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EC400 Math & Science #2 - Assignment Example

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Summary
This question centers on the children explaining that molecules are in everything living or nonliving (Balestrino, 1971).
Select concept application, and hands-on activities, which will enhance…
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EC400 Math & Science #2
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EC400 Math & Science Topic: Molecules and Temperature Motivating question: Look at yourself and everything around you, what do you think are they made up of? This question centers on the children explaining that molecules are in everything living or nonliving (Balestrino, 1971).
Objectives
Put in plain words that molecules are in both living and nonliving objects.
Understand that even though molecules are too small to observe, their movements can still be watched.
Materials
Two lucid cups or bowls
Food coloring and water
Salt crystals
Micro scale kits and conservative macro apparatus
Observation page containing space to fill name, material, and things noticed, course of action and a picture section (Balestrino, 1971).
Advanced Preparation
Select concept application, and hands-on activities, which will enhance skill development appropriate for the students. Secondly, put in place appropriate materials, equipment, as well as space for the extension activity inside the classroom environment. Thirdly, prepare character pictures for all students and then attempt to answer possible questions and proposing likely explanation.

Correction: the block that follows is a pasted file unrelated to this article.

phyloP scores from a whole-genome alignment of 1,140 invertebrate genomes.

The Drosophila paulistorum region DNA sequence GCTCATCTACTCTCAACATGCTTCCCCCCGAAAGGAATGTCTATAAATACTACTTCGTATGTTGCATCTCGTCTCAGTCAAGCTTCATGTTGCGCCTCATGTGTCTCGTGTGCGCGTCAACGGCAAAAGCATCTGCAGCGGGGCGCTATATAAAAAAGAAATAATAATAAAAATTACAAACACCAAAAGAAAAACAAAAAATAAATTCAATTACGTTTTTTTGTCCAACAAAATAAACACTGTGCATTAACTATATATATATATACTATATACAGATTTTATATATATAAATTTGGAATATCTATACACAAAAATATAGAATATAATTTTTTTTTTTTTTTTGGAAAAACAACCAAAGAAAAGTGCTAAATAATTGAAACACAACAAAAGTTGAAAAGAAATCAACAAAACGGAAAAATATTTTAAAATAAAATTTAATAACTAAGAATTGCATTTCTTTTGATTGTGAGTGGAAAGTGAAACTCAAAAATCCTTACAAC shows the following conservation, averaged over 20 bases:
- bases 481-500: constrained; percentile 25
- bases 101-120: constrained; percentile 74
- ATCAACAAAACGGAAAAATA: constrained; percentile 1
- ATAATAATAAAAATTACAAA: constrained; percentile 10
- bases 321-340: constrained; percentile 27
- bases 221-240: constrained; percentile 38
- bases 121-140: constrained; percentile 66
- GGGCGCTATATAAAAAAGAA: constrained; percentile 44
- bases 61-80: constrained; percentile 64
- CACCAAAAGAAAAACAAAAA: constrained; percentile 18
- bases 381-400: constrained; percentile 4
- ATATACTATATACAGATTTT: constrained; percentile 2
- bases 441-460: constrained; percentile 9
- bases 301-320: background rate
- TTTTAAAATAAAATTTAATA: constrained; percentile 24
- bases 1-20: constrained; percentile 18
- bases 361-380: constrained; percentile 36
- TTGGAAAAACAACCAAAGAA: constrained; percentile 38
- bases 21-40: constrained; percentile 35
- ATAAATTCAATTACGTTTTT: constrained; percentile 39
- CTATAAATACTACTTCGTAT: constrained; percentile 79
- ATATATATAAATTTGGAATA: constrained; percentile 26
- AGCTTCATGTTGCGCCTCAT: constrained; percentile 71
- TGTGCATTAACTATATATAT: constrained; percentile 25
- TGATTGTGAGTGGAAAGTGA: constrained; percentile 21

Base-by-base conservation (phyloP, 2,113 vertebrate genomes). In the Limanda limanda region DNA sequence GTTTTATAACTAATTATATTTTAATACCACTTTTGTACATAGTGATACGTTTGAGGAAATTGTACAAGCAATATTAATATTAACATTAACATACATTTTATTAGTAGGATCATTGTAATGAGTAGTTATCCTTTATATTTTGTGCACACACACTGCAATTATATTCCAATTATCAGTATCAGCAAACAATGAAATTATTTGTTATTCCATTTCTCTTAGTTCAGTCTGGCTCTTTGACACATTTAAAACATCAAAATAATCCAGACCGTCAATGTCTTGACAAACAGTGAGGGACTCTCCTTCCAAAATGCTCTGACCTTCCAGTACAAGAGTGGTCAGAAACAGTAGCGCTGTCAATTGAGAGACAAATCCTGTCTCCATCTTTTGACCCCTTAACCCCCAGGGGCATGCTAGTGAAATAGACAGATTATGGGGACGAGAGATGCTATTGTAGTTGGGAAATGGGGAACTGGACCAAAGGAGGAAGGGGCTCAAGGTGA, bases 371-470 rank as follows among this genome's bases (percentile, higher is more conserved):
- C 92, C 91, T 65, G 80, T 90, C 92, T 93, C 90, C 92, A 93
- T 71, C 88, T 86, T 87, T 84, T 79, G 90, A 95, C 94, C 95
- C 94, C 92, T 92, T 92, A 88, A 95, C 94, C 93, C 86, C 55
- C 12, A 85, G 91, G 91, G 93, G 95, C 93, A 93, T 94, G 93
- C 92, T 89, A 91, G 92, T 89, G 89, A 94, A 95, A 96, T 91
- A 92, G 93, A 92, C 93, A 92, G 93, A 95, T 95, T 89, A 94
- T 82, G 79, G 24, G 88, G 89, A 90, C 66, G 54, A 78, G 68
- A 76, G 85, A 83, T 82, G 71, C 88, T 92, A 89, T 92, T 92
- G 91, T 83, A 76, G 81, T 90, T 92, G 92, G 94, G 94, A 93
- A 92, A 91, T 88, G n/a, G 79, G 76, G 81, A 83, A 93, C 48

Evaluation
Are the students able to explain how the molecule movements are affected by temperature, given that the results varied? The students need to explain why is it that food coloring moved faster in hot water than cold water.
Are the students able to elaborate why temperature of the solution affected how quickly the food coloring diffused?
Are the learners able to apply both oral plus written expression, in demonstrating their understanding of temperature, molecule, movement, molecular movement, and particle ascend and fall (Balestrino, 1971).
Extension
Ask the kids that the sun can be very strong that it dries the school sidewalks, and then what really takes place to the water molecules. What particles do they become?
What happens when different molecules react with each other?
Reference
Balestrino, P. (1971). Hot as an ice cube. Crowell. Read More
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